Here is Nastagio giving a dinner party with the murder scene as entertainment. I believe that this is the moment he described as being “for the ladies” while looking meaningfully into his beloved’s eyes. After witnessing all the blood (hey, it’s the same color as roses!) she slips him her room key but he plays it cool and tells her if she wants to get with him it has to be legit. 

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The Story of Nastagio degli Onesti (Part IV) (private collection)

Twu Wuv is what bwings us twugether twuday.

And finally we have the wedding feast! You see, after a guy suggests that rejecting him will result in your being eaten alive and stabbed to death for eternity it would be rude not to marry him. *Note the Medici crest on the center pillar and the Pucci crest on the left. The crest on the right symbolizes the Pucci-Bini union. Good job Botticelli. I’m sure the bride really appreciates you making the story feel so personal.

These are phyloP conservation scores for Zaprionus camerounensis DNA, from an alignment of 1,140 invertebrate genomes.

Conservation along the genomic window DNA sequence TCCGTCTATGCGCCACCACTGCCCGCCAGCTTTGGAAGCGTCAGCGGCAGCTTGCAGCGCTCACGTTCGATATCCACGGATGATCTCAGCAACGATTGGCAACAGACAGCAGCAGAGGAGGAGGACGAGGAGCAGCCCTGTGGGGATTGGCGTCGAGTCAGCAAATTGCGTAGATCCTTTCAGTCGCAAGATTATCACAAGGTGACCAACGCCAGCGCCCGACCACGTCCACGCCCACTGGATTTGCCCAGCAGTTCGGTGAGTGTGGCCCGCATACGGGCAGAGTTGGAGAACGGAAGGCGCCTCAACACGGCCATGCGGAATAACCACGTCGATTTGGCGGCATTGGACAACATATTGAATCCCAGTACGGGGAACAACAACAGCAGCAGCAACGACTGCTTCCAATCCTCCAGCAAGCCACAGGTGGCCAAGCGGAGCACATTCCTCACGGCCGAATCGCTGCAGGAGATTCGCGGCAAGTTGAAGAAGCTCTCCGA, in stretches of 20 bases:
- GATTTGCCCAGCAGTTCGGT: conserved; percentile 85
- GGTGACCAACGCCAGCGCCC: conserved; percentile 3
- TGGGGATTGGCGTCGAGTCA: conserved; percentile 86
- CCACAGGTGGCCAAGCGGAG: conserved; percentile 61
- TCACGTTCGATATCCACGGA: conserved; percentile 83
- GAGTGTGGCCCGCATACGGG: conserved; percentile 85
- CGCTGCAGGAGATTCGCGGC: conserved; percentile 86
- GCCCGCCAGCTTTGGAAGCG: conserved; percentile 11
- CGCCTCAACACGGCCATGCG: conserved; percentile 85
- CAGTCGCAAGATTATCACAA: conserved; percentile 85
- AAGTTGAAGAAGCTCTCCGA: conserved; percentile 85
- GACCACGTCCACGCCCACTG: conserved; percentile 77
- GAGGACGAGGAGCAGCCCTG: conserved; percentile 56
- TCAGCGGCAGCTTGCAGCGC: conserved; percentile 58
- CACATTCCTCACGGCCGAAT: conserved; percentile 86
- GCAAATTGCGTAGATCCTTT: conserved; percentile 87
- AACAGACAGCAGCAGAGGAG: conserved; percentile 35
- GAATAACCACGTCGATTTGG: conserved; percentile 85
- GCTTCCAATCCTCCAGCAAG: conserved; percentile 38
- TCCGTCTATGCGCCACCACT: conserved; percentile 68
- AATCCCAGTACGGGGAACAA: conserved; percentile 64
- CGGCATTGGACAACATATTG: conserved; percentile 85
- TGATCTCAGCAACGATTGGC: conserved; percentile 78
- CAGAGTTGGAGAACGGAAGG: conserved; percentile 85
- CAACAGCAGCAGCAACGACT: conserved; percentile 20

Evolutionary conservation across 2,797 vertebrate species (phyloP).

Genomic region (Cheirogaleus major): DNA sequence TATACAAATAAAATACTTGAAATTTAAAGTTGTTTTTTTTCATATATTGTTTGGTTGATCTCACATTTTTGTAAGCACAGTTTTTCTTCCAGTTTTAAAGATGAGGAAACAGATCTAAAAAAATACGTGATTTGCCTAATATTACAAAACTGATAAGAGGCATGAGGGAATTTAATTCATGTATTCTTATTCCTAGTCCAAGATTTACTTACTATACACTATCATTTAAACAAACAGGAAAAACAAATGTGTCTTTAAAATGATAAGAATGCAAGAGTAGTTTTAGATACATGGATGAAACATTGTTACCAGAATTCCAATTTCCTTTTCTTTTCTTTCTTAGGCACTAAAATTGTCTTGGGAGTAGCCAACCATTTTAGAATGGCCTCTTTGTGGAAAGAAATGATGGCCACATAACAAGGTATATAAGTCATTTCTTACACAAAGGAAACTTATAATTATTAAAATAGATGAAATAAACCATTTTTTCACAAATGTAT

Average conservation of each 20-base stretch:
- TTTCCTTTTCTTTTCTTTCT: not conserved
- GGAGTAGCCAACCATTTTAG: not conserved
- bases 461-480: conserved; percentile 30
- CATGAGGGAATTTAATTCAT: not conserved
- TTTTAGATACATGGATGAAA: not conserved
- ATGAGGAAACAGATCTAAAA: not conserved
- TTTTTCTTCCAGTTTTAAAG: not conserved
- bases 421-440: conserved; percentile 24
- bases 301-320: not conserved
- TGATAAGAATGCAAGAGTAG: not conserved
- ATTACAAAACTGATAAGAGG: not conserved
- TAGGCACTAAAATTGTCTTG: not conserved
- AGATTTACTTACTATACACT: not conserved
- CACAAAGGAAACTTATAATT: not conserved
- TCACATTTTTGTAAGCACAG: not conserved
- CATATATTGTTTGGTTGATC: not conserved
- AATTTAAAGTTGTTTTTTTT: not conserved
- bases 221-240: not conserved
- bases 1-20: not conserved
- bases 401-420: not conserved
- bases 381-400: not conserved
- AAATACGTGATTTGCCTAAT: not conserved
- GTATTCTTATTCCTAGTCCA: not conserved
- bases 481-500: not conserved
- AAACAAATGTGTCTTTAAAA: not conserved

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Drawing generously created by Sartle contributor Griff Stecyk

While the first three panels have been out of the Pucci family since 1868 and in the Prado since 1941, the fourth panel was thought to be in a private collection in the United States until 2004 when the Palazzo Strozzi in Florence did a show on Florentine artists. After borrowing the first three panels from Spain and doing some digging it turned out that the fourth panel had actually remained in Florence. Not only that, but it had been bought at auction by none other than our favorite psychedelic print producer, Pucci!

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Wrong psychedelic Pucci.

Pucci’s widow agreed to loan out the piece for the exhibition and as a result the panels were displayed together for the first time ever in public.  Huzzah!

Whether he was inspired by family ties or the work of the artist himself I’m not sure, but Pucci so loved Botticelli that in the 60s he created an entire collection based on his work. Unfortunately many of the pieces are lost to time, but the Indianapolis Museum of Art happens to have a scarf called “La Caccia” or “The Chase” based on Botticelli’s disturbing Story of Nastagio degli Onesti.

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Misogyny is the new black.

By Sarah Oesterling 

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Sarah Oesterling